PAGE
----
Tuesday, 18 November 2014

GoodRead - A Slip Of The Keyboard

Confession time. I have never read a Terry Pratchett - well, I think I might have read Wyrd Sisters but don't quote me on that. But Terry Pratchett is always been one of those authors that has so much buzz around them, that's a bit overwhelming. It's the same with Jane Austin. There is so much respect and love that if I dare either of them and went "They were ok", I might have been given death glares...

So when the lovely Felicity from Midas PR asked if there was any audiobooks coming out in the past few months that I fancied reviewing, I saw this collection of non-fiction essays from Mr Pratchett and mentioned that these would be an interesting listen as this would not only introduces me with Terry's writing but also, introduces me to non-fiction - a genre I'm not that well read in. 

A Slip of the Keyboard is a collection of non-fiction essays spend through Terry's life via three sections. Talking about his life as a writer, a look into his childhood, Discworld and then his thoughts of his Alzheimer's Disease and his opinions of assisted dying. 

Now, seeing as non-fiction isn't my comfort zone, I went into this a bit uncertain on if I would enjoy this. And for the most part, I did. I liked hearing Terry's ideas, thoughts and his musings about life, writing, Discworld (a series I really need to investigate) and on assisted dying. 

Now, assisted dying and Terry's battle with Alzheimer's were subjects I thought I would find taxing and upset to listen, but instead, I find them very interesting to hear his thoughts and made me, at several points, go "He does have a point here, but I'm not totally convinced on his reasoning on that point."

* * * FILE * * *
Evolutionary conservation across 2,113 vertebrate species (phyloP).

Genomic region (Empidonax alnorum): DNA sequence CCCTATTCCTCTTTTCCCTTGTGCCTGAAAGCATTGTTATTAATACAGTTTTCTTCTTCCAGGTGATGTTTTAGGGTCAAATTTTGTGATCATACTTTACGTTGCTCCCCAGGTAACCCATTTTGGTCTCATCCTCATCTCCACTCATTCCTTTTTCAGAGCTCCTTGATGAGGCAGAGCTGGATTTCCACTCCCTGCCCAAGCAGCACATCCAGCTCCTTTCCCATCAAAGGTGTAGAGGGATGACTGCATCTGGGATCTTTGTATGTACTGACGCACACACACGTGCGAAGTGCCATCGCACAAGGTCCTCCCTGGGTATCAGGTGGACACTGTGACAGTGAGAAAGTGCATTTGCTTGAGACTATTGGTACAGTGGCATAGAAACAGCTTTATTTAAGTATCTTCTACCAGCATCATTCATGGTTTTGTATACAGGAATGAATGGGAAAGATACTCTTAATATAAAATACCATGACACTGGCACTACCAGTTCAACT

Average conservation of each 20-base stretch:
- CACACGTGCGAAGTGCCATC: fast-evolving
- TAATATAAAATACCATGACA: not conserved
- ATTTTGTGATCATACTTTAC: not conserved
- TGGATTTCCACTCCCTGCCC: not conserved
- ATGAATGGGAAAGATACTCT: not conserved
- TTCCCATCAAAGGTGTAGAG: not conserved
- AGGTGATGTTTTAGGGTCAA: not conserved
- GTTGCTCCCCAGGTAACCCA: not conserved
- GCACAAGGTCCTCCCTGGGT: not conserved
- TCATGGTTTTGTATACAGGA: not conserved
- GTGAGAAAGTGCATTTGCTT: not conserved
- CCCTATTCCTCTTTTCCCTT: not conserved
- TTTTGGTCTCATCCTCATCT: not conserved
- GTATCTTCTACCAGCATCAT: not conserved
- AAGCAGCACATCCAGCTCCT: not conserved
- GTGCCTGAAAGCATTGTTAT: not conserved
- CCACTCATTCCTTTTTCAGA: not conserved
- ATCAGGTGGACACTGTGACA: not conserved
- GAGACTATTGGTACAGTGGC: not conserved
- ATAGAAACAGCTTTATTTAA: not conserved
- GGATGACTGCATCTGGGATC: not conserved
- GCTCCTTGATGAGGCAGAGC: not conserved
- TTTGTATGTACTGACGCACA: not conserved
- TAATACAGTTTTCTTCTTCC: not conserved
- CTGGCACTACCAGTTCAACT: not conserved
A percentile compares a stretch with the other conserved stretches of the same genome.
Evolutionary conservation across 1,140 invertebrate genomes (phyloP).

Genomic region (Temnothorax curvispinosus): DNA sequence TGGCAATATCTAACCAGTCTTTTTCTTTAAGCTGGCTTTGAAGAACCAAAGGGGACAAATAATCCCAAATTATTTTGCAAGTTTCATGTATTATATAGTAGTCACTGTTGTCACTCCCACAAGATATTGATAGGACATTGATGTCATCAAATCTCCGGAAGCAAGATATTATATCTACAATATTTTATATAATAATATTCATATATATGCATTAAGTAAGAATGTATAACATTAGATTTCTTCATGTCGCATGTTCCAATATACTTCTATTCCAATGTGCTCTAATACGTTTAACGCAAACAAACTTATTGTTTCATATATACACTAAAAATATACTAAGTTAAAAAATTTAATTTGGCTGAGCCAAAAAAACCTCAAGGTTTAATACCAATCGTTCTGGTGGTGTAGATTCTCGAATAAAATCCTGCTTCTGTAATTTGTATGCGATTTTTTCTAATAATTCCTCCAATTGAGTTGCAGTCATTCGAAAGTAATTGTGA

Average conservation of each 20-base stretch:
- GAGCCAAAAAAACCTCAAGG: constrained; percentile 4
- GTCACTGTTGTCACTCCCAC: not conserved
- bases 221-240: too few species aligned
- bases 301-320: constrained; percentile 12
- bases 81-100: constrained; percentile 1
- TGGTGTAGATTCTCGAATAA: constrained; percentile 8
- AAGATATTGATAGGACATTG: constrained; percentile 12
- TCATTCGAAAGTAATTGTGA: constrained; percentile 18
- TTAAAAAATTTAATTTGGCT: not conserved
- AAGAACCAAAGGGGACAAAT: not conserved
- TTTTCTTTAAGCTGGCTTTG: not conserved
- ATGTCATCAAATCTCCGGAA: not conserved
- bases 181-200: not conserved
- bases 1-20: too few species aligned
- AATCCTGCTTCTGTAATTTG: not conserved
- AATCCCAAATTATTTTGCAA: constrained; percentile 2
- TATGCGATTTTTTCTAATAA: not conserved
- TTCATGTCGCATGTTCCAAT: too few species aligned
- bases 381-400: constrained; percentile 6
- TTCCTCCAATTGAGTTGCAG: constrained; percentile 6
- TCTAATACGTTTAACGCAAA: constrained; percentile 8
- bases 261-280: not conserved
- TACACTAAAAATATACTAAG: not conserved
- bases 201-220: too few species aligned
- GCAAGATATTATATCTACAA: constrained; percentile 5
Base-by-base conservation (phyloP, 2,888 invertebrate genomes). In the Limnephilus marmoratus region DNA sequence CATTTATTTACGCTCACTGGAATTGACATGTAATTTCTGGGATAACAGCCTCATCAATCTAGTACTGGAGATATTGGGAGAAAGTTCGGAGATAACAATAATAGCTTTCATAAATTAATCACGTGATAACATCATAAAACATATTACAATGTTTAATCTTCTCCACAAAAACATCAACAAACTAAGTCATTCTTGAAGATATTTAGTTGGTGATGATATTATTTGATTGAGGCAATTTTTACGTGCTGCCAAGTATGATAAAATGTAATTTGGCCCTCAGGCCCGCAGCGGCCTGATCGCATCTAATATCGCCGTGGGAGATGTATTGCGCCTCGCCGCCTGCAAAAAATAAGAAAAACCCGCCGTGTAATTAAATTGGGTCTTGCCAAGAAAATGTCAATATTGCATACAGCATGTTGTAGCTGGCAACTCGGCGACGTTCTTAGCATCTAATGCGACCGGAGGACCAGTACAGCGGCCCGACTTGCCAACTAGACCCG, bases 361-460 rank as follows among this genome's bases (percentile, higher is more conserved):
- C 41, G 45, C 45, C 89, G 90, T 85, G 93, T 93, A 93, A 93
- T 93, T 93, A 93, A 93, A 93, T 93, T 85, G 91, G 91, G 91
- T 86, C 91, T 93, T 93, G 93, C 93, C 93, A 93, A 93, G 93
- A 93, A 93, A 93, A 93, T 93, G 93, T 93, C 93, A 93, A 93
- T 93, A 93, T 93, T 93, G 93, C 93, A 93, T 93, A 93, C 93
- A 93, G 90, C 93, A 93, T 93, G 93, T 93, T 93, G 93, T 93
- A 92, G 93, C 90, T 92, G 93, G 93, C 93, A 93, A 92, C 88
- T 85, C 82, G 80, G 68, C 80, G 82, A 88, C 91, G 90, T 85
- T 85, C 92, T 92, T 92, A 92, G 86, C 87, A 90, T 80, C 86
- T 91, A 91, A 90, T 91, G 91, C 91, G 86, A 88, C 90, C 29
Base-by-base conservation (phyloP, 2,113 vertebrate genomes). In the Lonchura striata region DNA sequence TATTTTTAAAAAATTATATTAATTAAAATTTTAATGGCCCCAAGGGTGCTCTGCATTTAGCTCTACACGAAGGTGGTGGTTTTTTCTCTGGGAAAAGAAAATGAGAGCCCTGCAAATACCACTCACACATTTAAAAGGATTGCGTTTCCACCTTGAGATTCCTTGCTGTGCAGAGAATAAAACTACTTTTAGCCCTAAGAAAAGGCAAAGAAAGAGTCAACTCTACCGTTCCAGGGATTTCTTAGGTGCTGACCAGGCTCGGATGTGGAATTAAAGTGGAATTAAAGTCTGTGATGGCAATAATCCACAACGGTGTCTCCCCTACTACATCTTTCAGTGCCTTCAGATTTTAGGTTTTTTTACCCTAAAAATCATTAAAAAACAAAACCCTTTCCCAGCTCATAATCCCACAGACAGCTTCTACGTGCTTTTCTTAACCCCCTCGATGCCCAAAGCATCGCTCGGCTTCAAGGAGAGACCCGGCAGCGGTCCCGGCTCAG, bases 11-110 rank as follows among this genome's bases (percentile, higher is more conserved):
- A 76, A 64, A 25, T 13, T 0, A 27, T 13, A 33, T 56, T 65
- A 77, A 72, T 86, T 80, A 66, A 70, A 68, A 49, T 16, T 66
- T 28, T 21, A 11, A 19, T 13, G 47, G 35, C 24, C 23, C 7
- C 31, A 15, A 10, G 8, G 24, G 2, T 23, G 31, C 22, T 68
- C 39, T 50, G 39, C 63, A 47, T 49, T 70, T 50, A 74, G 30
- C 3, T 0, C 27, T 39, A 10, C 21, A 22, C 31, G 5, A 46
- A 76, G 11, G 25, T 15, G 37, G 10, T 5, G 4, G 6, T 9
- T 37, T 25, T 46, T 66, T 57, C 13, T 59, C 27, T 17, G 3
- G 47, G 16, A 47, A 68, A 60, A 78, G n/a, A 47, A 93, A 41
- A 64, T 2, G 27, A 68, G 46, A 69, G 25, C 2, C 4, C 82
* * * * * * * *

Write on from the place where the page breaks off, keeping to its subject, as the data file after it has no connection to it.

I do have problems with this collection (and the audiobook). The first was how the audiobook was set up. There were times I got confused on what essay or article I was listening to as the gaps between when one ended and another began were quite short at times and, there was a few times I think two essays merged into one in my brain and I didn't realise this till halfway through the second essay. 

My second is, at times, it did feel a bit repetitive. You can tell this is a collection spanning years as some jokes, phrases and ideas were repeated and with this collection, two essays will have the same joke and the essays would be following each other. But, with the nature of this book, I understand this would happen from time to time. 

While this isn't exactly something I would rush out to read, I am glad I have had the chance to listen to it. I do have plans to read more of Mr Pratchett (Stevie from SableCaught made me buy Mort and I have plans to read that soon) and I hope it makes me think about the world around me a little more. But I think this is very much for the fans who will devour anything Terry writes... 

1 comment:

  1. His books are incredible. I plan to one day read all the Discworld books and love what I have read. Hogfather was the first I ever read and to date it is my favourite - so much so I read it EVERY December as it is Christmas themed. So good and highly recommended!